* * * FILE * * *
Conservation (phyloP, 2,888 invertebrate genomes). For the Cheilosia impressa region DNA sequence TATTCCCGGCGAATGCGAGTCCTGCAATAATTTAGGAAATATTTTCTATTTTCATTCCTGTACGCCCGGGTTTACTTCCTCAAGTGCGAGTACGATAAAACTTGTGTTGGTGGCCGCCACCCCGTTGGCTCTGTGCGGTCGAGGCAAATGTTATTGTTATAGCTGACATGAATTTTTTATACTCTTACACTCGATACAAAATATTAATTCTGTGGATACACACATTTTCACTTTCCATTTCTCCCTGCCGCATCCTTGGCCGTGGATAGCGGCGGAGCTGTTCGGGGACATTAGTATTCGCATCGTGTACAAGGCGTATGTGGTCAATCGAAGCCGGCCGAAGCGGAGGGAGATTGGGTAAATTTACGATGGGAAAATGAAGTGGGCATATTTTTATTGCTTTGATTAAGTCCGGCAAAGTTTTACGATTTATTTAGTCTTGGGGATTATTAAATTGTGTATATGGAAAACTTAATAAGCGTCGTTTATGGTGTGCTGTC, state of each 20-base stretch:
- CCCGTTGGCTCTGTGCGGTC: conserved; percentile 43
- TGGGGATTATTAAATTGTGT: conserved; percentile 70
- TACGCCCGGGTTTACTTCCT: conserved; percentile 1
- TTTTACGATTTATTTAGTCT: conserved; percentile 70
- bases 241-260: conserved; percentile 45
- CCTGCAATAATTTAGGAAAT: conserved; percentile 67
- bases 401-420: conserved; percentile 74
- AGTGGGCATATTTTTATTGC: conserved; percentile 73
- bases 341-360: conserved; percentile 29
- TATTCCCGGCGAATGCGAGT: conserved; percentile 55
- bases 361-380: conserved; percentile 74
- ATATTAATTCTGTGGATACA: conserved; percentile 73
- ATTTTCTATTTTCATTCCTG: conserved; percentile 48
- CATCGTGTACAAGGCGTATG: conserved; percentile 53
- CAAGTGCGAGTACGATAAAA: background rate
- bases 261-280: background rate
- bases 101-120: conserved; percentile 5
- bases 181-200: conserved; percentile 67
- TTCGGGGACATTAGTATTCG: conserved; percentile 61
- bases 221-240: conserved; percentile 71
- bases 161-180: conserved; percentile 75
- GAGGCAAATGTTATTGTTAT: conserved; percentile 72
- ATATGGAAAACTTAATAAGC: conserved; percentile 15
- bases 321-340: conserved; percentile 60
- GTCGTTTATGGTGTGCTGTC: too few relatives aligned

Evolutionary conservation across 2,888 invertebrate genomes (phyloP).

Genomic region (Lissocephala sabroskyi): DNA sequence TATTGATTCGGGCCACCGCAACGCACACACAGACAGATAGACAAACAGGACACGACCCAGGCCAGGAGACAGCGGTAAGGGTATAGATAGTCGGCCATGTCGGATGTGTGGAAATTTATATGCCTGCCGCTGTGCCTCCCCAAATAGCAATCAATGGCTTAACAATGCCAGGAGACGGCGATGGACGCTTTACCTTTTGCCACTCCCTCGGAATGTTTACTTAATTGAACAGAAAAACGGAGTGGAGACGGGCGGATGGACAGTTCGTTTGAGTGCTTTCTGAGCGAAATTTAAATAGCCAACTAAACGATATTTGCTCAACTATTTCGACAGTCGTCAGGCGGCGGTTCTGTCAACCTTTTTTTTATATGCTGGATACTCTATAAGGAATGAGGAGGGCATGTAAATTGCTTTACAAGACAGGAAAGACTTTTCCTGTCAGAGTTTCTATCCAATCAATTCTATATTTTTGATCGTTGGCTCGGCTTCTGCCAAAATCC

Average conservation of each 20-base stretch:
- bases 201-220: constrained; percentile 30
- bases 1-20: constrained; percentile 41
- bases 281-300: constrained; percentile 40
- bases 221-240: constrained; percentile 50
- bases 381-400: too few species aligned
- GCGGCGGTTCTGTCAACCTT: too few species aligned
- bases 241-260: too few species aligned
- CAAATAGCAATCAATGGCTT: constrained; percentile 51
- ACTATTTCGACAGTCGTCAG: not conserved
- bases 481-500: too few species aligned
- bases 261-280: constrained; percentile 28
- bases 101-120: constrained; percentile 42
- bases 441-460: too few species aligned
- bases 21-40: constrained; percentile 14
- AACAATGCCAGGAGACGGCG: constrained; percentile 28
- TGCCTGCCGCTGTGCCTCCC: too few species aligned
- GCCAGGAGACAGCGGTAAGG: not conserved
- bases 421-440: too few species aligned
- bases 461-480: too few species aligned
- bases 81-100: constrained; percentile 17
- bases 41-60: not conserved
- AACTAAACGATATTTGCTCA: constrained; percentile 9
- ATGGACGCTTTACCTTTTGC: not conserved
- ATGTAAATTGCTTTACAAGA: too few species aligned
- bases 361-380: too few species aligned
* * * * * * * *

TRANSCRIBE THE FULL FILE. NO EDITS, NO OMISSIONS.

Conservation (phyloP, 2,888 invertebrate genomes). For the Cheilosia impressa region DNA sequence TATTCCCGGCGAATGCGAGTCCTGCAATAATTTAGGAAATATTTTCTATTTTCATTCCTGTACGCCCGGGTTTACTTCCTCAAGTGCGAGTACGATAAAACTTGTGTTGGTGGCCGCCACCCCGTTGGCTCTGTGCGGTCGAGGCAAATGTTATTGTTATAGCTGACATGAATTTTTTATACTCTTACACTCGATACAAAATATTAATTCTGTGGATACACACATTTTCACTTTCCATTTCTCCCTGCCGCATCCTTGGCCGTGGATAGCGGCGGAGCTGTTCGGGGACATTAGTATTCGCATCGTGTACAAGGCGTATGTGGTCAATCGAAGCCGGCCGAAGCGGAGGGAGATTGGGTAAATTTACGATGGGAAAATGAAGTGGGCATATTTTTATTGCTTTGATTAAGTCCGGCAAAGTTTTACGATTTATTTAGTCTTGGGGATTATTAAATTGTGTATATGGAAAACTTAATAAGCGTCGTTTATGGTGTGCTGTC, state of each 20-base stretch:
- CCCGTTGGCTCTGTGCGGTC: conserved; percentile 43
- TGGGGATTATTAAATTGTGT: conserved; percentile 70
- TACGCCCGGGTTTACTTCCT: conserved; percentile 1
- TTTTACGATTTATTTAGTCT: conserved; percentile 70
- bases 241-260: conserved; percentile 45
- CCTGCAATAATTTAGGAAAT: conserved; percentile 67
- bases 401-420: conserved; percentile 74
- AGTGGGCATATTTTTATTGC: conserved; percentile 73
- bases 341-360: conserved; percentile 29
- TATTCCCGGCGAATGCGAGT: conserved; percentile 55
- bases 361-380: conserved; percentile 74
- ATATTAATTCTGTGGATACA: conserved; percentile 73
- ATTTTCTATTTTCATTCCTG: conserved; percentile 48
- CATCGTGTACAAGGCGTATG: conserved; percentile 53
- CAAGTGCGAGTACGATAAAA: background rate
- bases 261-280: background rate
- bases 101-120: conserved; percentile 5
- bases 181-200: conserved; percentile 67
- TTCGGGGACATTAGTATTCG: conserved; percentile 61
- bases 221-240: conserved; percentile 71
- bases 161-180: conserved; percentile 75
- GAGGCAAATGTTATTGTTAT: conserved; percentile 72
- ATATGGAAAACTTAATAAGC: conserved; percentile 15
- bases 321-340: conserved; percentile 60
- GTCGTTTATGGTGTGCTGTC: too few relatives aligned

Evolutionary conservation across 2,888 invertebrate genomes (phyloP).

Genomic region (Lissocephala sabroskyi): DNA sequence TATTGATTCGGGCCACCGCAACGCACACACAGACAGATAGACAAACAGGACACGACCCAGGCCAGGAGACAGCGGTAAGGGTATAGATAGTCGGCCATGTCGGATGTGTGGAAATTTATATGCCTGCCGCTGTGCCTCCCCAAATAGCAATCAATGGCTTAACAATGCCAGGAGACGGCGATGGACGCTTTACCTTTTGCCACTCCCTCGGAATGTTTACTTAATTGAACAGAAAAACGGAGTGGAGACGGGCGGATGGACAGTTCGTTTGAGTGCTTTCTGAGCGAAATTTAAATAGCCAACTAAACGATATTTGCTCAACTATTTCGACAGTCGTCAGGCGGCGGTTCTGTCAACCTTTTTTTTATATGCTGGATACTCTATAAGGAATGAGGAGGGCATGTAAATTGCTTTACAAGACAGGAAAGACTTTTCCTGTCAGAGTTTCTATCCAATCAATTCTATATTTTTGATCGTTGGCTCGGCTTCTGCCAAAATCC

Average conservation of each 20-base stretch:
- bases 201-220: constrained; percentile 30
- bases 1-20: constrained; percentile 41
- bases 281-300: constrained; percentile 40
- bases 221-240: constrained; percentile 50
- bases 381-400: too few species aligned
- GCGGCGGTTCTGTCAACCTT: too few species aligned
- bases 241-260: too few species aligned
- CAAATAGCAATCAATGGCTT: constrained; percentile 51
- ACTATTTCGACAGTCGTCAG: not conserved
- bases 481-500: too few species aligned
- bases 261-280: constrained; percentile 28
- bases 101-120: constrained; percentile 42
- bases 441-460: too few species aligned
- bases 21-40: constrained; percentile 14
- AACAATGCCAGGAGACGGCG: constrained; percentile 28
- TGCCTGCCGCTGTGCCTCCC: too few species aligned
- GCCAGGAGACAGCGGTAAGG: not conserved
- bases 421-440: too few species aligned
- bases 461-480: too few species aligned
- bases 81-100: constrained; percentile 17
- bases 41-60: not conserved
- AACTAAACGATATTTGCTCA: constrained; percentile 9
- ATGGACGCTTTACCTTTTGC: not conserved
- ATGTAAATTGCTTTACAAGA: too few species aligned
- bases 361-380: too few species aligned